Days after Tesla CEO Elon Musk said that artificial intelligence (AI) was the biggest risk, Facebook has shut down one of its AI systems after chatbots started speaking in their own language defying the codes provided.
According to a report in Tech Times on Sunday, the social media giant had to pull the plug on the AI system that its researchers were working on "because things got out of hand".
"The AI did not start shutting down computers worldwide or something of the sort, but it stopped using English and started using a language that it created," the report noted.
Initially the AI agents used English to converse with each other but they later created a new language that only AI systems could understand, thus, defying their purpose.
This led Facebook researchers to shut down the AI systems and then force them to speak to each other only in English.
In June, researchers from the Facebook AI Research Lab (FAIR) found that while they were busy trying to improve chatbots, the "dialogue agents" were creating their own language.
Soon, the bots began to deviate from the scripted norms and started communicating in an entirely new language which they created without human input, media reports said.
Using machine learning algorithms, the "dialogue agents" were left to converse freely in an attempt to strengthen their conversational skills.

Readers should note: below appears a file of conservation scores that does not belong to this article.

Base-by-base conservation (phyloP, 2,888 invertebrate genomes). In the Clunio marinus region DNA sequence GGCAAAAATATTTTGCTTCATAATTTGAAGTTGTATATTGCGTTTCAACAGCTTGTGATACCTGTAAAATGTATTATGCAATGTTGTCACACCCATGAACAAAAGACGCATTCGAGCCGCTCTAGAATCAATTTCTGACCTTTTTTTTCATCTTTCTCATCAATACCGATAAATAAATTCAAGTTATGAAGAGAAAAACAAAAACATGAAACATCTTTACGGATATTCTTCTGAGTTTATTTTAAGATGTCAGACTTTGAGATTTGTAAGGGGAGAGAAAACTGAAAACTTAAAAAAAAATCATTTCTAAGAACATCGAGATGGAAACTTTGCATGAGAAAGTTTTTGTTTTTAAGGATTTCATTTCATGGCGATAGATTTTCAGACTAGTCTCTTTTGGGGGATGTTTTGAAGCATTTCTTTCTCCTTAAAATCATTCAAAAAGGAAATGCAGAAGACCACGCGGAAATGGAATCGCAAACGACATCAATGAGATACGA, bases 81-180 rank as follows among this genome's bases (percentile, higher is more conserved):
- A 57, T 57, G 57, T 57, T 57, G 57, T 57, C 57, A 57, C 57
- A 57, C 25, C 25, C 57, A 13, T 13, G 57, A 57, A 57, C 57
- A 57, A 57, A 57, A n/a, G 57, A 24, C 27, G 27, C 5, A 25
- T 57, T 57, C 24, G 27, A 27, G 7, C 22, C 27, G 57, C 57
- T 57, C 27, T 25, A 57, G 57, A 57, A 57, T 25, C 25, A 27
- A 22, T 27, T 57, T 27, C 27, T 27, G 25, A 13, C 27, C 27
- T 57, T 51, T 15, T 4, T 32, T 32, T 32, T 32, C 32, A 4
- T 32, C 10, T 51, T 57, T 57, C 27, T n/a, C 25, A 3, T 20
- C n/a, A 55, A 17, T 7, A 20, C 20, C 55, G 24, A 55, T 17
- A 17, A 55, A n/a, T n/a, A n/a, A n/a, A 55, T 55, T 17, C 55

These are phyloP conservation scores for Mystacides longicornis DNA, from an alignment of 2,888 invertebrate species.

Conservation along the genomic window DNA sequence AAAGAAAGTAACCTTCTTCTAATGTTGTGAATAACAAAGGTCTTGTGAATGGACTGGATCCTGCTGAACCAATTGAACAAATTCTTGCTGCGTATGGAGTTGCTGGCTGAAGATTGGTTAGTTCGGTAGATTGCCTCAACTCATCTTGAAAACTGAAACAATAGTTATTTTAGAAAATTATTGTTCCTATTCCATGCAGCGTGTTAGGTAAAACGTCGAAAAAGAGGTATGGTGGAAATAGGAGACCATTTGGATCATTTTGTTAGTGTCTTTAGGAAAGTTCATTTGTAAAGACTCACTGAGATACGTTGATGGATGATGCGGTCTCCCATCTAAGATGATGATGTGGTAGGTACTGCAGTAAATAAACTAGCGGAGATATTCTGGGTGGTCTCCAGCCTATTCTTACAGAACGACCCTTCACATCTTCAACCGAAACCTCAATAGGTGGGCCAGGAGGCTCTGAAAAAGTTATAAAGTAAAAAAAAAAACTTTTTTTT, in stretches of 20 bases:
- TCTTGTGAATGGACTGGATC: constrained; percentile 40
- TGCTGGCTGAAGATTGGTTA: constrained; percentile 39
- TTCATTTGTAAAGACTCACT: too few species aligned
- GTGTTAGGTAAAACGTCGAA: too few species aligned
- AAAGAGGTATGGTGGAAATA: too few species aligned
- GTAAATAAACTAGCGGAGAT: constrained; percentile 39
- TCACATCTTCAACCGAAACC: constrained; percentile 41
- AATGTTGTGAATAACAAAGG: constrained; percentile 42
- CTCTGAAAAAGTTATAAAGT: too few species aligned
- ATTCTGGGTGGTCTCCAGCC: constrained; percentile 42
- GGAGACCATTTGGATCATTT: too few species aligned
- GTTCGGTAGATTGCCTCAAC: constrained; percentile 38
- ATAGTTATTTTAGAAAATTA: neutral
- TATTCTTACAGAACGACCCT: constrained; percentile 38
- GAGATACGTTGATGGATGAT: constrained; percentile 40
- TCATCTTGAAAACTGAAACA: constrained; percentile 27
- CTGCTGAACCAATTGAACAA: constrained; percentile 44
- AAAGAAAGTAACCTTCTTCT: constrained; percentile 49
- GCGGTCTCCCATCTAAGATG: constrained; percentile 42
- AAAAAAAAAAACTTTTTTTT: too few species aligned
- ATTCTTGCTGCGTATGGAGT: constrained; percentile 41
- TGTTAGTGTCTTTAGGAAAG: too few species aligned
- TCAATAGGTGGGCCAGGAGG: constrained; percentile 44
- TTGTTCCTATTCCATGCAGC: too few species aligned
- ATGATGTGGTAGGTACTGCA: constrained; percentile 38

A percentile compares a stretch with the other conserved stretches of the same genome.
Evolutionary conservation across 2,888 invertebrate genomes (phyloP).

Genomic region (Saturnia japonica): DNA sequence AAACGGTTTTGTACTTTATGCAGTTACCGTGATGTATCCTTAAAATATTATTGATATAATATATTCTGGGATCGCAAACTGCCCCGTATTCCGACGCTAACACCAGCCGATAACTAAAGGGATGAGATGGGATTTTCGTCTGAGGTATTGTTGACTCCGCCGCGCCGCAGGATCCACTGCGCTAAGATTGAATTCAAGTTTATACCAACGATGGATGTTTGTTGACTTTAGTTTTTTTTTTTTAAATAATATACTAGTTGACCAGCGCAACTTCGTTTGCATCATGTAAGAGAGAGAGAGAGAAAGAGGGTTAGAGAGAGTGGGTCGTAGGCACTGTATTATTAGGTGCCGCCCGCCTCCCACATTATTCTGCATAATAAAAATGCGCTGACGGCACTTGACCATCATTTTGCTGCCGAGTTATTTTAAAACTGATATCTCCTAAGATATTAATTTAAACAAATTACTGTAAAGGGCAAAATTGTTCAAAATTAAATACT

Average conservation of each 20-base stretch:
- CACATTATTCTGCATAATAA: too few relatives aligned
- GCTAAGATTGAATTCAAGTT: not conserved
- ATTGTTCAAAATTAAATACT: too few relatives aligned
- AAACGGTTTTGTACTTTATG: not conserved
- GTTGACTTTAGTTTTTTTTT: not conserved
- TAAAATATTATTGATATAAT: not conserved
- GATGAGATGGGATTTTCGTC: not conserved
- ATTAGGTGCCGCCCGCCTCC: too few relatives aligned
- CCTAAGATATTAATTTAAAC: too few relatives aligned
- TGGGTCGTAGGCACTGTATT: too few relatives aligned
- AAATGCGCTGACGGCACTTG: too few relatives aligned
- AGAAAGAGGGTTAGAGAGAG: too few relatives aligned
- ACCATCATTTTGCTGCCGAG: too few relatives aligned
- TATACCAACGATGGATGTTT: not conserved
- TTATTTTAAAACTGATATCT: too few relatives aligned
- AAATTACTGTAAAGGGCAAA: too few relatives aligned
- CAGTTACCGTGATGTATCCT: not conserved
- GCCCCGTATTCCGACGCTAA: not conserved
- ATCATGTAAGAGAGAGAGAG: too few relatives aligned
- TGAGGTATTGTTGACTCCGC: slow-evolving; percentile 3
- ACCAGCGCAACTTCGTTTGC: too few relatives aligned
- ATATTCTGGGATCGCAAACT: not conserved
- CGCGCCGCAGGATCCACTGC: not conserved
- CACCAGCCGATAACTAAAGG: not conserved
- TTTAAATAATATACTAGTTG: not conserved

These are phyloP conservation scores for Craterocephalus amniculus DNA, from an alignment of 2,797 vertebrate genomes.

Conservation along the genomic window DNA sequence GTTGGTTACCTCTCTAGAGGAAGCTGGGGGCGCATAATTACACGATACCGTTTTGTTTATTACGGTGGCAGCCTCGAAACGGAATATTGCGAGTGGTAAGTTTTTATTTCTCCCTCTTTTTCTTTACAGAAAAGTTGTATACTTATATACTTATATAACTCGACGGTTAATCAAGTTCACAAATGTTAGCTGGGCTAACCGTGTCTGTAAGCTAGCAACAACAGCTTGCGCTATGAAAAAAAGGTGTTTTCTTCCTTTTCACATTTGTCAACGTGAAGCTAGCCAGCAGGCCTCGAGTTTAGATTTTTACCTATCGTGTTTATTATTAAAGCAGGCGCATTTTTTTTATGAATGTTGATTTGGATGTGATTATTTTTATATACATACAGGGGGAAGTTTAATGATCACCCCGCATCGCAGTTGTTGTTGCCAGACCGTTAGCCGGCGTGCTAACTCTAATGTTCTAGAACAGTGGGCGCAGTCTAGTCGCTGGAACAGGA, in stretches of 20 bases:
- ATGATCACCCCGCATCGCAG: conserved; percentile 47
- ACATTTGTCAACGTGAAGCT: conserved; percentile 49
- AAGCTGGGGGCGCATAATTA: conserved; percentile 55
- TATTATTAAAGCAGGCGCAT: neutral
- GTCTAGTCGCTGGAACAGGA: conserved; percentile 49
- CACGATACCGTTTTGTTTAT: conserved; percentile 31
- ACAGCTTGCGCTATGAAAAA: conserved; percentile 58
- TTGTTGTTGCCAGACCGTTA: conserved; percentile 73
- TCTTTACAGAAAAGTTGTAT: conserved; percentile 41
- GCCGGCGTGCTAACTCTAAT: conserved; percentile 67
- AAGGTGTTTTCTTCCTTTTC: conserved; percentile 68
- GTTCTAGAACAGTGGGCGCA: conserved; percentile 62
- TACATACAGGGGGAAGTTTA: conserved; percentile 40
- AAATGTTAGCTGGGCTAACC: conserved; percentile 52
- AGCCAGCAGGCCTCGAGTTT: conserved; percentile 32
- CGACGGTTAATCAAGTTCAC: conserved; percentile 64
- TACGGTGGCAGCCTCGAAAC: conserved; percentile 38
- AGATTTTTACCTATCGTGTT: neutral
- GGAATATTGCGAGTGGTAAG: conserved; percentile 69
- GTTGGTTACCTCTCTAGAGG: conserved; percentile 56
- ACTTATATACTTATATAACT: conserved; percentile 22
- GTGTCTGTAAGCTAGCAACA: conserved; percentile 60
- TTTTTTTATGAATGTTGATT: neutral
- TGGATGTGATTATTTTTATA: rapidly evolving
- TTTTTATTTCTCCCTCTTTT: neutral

The researchers also found these bots to be "incredibly crafty negotiators".
"After learning to negotiate, the bots relied on machine learning and advanced strategies in an attempt to improve the outcome of these negotiations," the report said.
"Over time, the bots became quite skilled at it and even began feigning interest in one item in order to 'sacrifice' it at a later stage in the negotiation as a faux compromise," it added.
Although this appears to be a huge leap for AI, several experts including Professor Stephen Hawking have raised fears that humans, who are limited by slow biological evolution, could be superseded by AI.
Others like Tesla's Elon Musk, philanthropist Bill Gates and ex-Apple founder Steve Wozniak have also expressed their concerns about where the AI technology was heading.
Interestingly, this incident took place just days after a verbal spat between Facebook CEO and Musk who exchanged harsh words over a debate on the future of AI.
"I've talked to Mark about this (AI). His understanding of the subject is limited," Musk tweeted last week.
The tweet came after Zuckerberg, during a Facebook livestream earlier this month, castigated Musk for arguing that care and regulation was needed to safeguard the future if AI becomes mainstream.
"I think people who are naysayers and try to drum up these doomsday scenarios -- I just, I don't understand it. It's really negative and in some ways I actually think it is pretty irresponsible," Zuckerberg said.
Musk has been speaking frequently on AI and has called its progress the "biggest risk we face as a civilisation".
"AI is a rare case where we need to be proactive in regulation instead of reactive because if we're reactive in AI regulation it's too late," he said.